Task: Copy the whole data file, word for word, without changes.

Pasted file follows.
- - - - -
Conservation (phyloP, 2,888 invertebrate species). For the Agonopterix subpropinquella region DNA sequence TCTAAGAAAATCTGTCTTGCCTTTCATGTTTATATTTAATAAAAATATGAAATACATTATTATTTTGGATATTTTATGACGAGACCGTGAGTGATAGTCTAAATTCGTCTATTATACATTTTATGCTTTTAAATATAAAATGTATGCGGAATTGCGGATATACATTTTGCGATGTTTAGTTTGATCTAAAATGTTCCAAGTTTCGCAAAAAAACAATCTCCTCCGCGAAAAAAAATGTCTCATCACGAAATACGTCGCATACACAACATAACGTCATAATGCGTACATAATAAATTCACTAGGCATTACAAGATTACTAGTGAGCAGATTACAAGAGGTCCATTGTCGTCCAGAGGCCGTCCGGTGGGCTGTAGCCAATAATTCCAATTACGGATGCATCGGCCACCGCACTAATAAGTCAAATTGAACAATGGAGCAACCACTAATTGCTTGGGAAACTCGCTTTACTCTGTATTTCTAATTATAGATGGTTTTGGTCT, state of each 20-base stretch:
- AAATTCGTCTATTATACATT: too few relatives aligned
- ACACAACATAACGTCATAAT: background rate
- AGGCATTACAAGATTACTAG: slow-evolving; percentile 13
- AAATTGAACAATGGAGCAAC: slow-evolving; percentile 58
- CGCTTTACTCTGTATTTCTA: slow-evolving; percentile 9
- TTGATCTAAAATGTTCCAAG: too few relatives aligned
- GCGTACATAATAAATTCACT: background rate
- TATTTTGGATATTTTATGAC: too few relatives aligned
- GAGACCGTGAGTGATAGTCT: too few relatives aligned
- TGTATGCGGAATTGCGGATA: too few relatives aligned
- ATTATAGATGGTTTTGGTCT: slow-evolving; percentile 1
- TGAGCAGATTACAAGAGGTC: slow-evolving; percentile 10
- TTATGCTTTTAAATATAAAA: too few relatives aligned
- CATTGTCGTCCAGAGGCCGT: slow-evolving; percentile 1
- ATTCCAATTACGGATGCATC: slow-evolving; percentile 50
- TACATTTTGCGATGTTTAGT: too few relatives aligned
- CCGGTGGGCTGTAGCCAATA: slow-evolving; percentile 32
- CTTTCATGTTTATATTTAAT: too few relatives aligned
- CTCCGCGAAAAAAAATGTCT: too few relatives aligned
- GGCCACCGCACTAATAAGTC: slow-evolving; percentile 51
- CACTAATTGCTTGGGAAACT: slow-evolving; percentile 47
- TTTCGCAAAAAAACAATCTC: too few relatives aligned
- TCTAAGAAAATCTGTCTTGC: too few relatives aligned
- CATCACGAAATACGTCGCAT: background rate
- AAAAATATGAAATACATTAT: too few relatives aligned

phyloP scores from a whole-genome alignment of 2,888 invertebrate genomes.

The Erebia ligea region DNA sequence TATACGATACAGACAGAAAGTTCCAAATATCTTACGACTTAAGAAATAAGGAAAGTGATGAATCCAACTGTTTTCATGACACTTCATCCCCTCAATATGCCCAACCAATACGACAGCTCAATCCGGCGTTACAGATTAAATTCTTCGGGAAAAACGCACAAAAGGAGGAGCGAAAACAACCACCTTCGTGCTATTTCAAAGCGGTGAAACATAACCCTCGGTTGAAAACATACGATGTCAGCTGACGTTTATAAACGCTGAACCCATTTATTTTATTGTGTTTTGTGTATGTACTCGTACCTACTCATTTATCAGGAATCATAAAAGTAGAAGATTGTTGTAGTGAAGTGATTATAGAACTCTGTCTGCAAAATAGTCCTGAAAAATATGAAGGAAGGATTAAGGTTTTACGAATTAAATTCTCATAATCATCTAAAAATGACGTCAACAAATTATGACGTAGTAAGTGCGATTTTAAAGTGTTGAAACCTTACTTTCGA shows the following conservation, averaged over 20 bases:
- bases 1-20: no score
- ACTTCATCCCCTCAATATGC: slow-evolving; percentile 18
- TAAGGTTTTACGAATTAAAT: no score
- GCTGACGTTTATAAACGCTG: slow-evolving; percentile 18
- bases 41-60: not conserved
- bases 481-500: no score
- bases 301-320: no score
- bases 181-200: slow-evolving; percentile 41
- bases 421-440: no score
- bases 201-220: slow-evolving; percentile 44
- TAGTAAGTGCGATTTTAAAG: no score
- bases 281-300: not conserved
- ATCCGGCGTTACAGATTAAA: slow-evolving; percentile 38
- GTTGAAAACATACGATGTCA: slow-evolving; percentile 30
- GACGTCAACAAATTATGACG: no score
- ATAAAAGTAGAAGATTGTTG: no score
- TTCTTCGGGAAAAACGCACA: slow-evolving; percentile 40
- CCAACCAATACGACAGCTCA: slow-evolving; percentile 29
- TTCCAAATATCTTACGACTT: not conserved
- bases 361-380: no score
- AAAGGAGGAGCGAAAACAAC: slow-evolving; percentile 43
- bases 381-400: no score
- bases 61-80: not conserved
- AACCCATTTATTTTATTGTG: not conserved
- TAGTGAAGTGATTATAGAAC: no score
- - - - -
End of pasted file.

Conservation (phyloP, 2,888 invertebrate species). For the Agonopterix subpropinquella region DNA sequence TCTAAGAAAATCTGTCTTGCCTTTCATGTTTATATTTAATAAAAATATGAAATACATTATTATTTTGGATATTTTATGACGAGACCGTGAGTGATAGTCTAAATTCGTCTATTATACATTTTATGCTTTTAAATATAAAATGTATGCGGAATTGCGGATATACATTTTGCGATGTTTAGTTTGATCTAAAATGTTCCAAGTTTCGCAAAAAAACAATCTCCTCCGCGAAAAAAAATGTCTCATCACGAAATACGTCGCATACACAACATAACGTCATAATGCGTACATAATAAATTCACTAGGCATTACAAGATTACTAGTGAGCAGATTACAAGAGGTCCATTGTCGTCCAGAGGCCGTCCGGTGGGCTGTAGCCAATAATTCCAATTACGGATGCATCGGCCACCGCACTAATAAGTCAAATTGAACAATGGAGCAACCACTAATTGCTTGGGAAACTCGCTTTACTCTGTATTTCTAATTATAGATGGTTTTGGTCT, state of each 20-base stretch:
- AAATTCGTCTATTATACATT: too few relatives aligned
- ACACAACATAACGTCATAAT: background rate
- AGGCATTACAAGATTACTAG: slow-evolving; percentile 13
- AAATTGAACAATGGAGCAAC: slow-evolving; percentile 58
- CGCTTTACTCTGTATTTCTA: slow-evolving; percentile 9
- TTGATCTAAAATGTTCCAAG: too few relatives aligned
- GCGTACATAATAAATTCACT: background rate
- TATTTTGGATATTTTATGAC: too few relatives aligned
- GAGACCGTGAGTGATAGTCT: too few relatives aligned
- TGTATGCGGAATTGCGGATA: too few relatives aligned
- ATTATAGATGGTTTTGGTCT: slow-evolving; percentile 1
- TGAGCAGATTACAAGAGGTC: slow-evolving; percentile 10
- TTATGCTTTTAAATATAAAA: too few relatives aligned
- CATTGTCGTCCAGAGGCCGT: slow-evolving; percentile 1
- ATTCCAATTACGGATGCATC: slow-evolving; percentile 50
- TACATTTTGCGATGTTTAGT: too few relatives aligned
- CCGGTGGGCTGTAGCCAATA: slow-evolving; percentile 32
- CTTTCATGTTTATATTTAAT: too few relatives aligned
- CTCCGCGAAAAAAAATGTCT: too few relatives aligned
- GGCCACCGCACTAATAAGTC: slow-evolving; percentile 51
- CACTAATTGCTTGGGAAACT: slow-evolving; percentile 47
- TTTCGCAAAAAAACAATCTC: too few relatives aligned
- TCTAAGAAAATCTGTCTTGC: too few relatives aligned
- CATCACGAAATACGTCGCAT: background rate
- AAAAATATGAAATACATTAT: too few relatives aligned

phyloP scores from a whole-genome alignment of 2,888 invertebrate genomes.

The Erebia ligea region DNA sequence TATACGATACAGACAGAAAGTTCCAAATATCTTACGACTTAAGAAATAAGGAAAGTGATGAATCCAACTGTTTTCATGACACTTCATCCCCTCAATATGCCCAACCAATACGACAGCTCAATCCGGCGTTACAGATTAAATTCTTCGGGAAAAACGCACAAAAGGAGGAGCGAAAACAACCACCTTCGTGCTATTTCAAAGCGGTGAAACATAACCCTCGGTTGAAAACATACGATGTCAGCTGACGTTTATAAACGCTGAACCCATTTATTTTATTGTGTTTTGTGTATGTACTCGTACCTACTCATTTATCAGGAATCATAAAAGTAGAAGATTGTTGTAGTGAAGTGATTATAGAACTCTGTCTGCAAAATAGTCCTGAAAAATATGAAGGAAGGATTAAGGTTTTACGAATTAAATTCTCATAATCATCTAAAAATGACGTCAACAAATTATGACGTAGTAAGTGCGATTTTAAAGTGTTGAAACCTTACTTTCGA shows the following conservation, averaged over 20 bases:
- bases 1-20: no score
- ACTTCATCCCCTCAATATGC: slow-evolving; percentile 18
- TAAGGTTTTACGAATTAAAT: no score
- GCTGACGTTTATAAACGCTG: slow-evolving; percentile 18
- bases 41-60: not conserved
- bases 481-500: no score
- bases 301-320: no score
- bases 181-200: slow-evolving; percentile 41
- bases 421-440: no score
- bases 201-220: slow-evolving; percentile 44
- TAGTAAGTGCGATTTTAAAG: no score
- bases 281-300: not conserved
- ATCCGGCGTTACAGATTAAA: slow-evolving; percentile 38
- GTTGAAAACATACGATGTCA: slow-evolving; percentile 30
- GACGTCAACAAATTATGACG: no score
- ATAAAAGTAGAAGATTGTTG: no score
- TTCTTCGGGAAAAACGCACA: slow-evolving; percentile 40
- CCAACCAATACGACAGCTCA: slow-evolving; percentile 29
- TTCCAAATATCTTACGACTT: not conserved
- bases 361-380: no score
- AAAGGAGGAGCGAAAACAAC: slow-evolving; percentile 43
- bases 381-400: no score
- bases 61-80: not conserved
- AACCCATTTATTTTATTGTG: not conserved
- TAGTGAAGTGATTATAGAAC: no score